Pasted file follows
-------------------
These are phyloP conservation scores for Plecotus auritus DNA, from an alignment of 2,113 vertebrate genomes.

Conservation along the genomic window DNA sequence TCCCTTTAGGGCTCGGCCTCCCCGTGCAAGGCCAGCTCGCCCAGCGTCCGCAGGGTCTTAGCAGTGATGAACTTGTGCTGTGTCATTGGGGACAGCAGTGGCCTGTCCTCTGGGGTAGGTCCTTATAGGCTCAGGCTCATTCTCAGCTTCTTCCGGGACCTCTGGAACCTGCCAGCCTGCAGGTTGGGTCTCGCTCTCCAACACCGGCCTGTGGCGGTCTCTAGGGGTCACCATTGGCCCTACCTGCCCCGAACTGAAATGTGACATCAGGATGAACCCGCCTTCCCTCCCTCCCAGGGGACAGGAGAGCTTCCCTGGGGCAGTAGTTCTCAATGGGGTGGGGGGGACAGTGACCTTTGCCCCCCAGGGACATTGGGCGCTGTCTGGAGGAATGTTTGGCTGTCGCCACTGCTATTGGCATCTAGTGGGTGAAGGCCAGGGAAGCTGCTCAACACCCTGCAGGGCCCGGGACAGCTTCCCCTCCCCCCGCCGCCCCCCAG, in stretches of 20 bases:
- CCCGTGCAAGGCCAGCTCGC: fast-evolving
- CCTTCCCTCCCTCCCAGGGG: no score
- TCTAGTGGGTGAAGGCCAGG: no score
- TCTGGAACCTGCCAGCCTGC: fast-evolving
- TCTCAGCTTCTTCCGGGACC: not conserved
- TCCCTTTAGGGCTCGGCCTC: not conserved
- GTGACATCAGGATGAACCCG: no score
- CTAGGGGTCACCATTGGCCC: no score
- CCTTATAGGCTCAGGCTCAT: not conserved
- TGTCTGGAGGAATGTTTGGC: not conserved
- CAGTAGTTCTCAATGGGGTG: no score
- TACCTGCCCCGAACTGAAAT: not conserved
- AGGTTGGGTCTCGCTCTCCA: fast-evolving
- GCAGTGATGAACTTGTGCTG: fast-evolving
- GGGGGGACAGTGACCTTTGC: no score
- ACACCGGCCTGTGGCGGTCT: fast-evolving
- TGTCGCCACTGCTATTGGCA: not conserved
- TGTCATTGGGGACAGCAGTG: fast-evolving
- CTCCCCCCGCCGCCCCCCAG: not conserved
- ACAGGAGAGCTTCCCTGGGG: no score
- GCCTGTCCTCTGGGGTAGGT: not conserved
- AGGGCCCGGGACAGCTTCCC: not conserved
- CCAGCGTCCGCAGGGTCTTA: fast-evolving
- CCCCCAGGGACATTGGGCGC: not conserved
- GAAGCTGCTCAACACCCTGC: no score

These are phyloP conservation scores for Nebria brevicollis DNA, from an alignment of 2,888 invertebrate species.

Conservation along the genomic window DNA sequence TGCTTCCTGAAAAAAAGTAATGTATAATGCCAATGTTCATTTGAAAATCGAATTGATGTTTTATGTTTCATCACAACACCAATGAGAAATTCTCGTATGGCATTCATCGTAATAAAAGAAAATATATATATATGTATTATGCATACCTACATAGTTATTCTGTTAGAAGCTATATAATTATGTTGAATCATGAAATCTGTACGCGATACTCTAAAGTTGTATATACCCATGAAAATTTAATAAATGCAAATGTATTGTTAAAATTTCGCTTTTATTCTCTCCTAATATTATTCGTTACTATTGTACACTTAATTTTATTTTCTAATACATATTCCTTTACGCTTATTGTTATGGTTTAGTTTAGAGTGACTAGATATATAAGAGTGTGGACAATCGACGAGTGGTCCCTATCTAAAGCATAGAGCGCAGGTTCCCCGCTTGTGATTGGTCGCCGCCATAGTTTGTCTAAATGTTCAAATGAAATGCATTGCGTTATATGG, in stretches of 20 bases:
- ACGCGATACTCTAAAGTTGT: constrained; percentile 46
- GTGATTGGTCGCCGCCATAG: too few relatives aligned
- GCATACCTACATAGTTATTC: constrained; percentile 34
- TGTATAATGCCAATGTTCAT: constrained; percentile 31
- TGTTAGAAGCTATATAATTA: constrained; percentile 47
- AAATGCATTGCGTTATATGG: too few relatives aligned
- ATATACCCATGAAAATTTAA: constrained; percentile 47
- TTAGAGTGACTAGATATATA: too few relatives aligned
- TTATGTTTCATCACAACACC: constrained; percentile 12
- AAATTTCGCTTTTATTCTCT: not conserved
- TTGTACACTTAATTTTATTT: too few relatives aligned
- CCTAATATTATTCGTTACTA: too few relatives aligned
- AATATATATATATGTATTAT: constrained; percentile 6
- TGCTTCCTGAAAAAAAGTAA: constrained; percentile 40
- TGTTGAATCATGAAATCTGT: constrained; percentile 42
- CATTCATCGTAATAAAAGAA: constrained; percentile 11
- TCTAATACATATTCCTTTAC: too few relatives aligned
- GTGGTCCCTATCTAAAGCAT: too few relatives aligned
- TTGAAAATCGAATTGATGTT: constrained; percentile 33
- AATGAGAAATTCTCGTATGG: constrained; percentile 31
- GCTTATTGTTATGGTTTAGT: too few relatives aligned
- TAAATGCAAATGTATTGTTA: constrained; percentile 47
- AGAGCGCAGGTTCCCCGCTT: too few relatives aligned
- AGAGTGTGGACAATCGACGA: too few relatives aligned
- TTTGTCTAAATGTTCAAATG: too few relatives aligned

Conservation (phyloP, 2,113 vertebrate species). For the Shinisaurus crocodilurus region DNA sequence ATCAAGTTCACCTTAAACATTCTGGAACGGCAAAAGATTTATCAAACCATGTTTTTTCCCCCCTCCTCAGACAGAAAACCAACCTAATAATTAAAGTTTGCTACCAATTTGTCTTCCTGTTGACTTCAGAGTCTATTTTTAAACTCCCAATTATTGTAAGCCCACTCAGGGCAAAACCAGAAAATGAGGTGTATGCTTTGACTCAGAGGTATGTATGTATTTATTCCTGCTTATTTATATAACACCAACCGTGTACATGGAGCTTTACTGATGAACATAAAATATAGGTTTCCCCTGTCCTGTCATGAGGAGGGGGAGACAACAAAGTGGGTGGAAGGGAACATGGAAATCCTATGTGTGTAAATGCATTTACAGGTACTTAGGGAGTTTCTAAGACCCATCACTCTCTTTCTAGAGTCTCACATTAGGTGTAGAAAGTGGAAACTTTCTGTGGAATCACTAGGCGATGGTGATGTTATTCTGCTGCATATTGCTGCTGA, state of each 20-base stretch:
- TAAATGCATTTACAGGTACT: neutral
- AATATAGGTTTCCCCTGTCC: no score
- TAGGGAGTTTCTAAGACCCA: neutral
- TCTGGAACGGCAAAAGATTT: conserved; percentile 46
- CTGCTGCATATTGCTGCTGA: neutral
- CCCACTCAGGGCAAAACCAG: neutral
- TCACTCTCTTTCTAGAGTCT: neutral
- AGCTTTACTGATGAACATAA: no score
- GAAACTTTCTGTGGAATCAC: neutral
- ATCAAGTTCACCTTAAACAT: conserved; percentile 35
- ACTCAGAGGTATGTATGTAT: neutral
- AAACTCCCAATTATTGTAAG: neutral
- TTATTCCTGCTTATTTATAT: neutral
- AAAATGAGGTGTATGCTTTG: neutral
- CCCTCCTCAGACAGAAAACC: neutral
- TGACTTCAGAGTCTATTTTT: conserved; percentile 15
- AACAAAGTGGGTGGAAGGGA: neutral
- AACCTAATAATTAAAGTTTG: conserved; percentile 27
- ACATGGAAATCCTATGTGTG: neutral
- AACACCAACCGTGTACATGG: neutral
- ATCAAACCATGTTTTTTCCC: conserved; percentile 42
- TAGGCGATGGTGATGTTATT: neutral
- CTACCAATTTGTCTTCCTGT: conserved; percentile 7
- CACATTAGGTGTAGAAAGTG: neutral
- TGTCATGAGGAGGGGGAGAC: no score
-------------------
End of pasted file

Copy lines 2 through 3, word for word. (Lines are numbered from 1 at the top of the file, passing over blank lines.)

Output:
Conservation along the genomic window DNA sequence TCCCTTTAGGGCTCGGCCTCCCCGTGCAAGGCCAGCTCGCCCAGCGTCCGCAGGGTCTTAGCAGTGATGAACTTGTGCTGTGTCATTGGGGACAGCAGTGGCCTGTCCTCTGGGGTAGGTCCTTATAGGCTCAGGCTCATTCTCAGCTTCTTCCGGGACCTCTGGAACCTGCCAGCCTGCAGGTTGGGTCTCGCTCTCCAACACCGGCCTGTGGCGGTCTCTAGGGGTCACCATTGGCCCTACCTGCCCCGAACTGAAATGTGACATCAGGATGAACCCGCCTTCCCTCCCTCCCAGGGGACAGGAGAGCTTCCCTGGGGCAGTAGTTCTCAATGGGGTGGGGGGGACAGTGACCTTTGCCCCCCAGGGACATTGGGCGCTGTCTGGAGGAATGTTTGGCTGTCGCCACTGCTATTGGCATCTAGTGGGTGAAGGCCAGGGAAGCTGCTCAACACCCTGCAGGGCCCGGGACAGCTTCCCCTCCCCCCGCCGCCCCCCAG, in stretches of 20 bases:
- CCCGTGCAAGGCCAGCTCGC: fast-evolving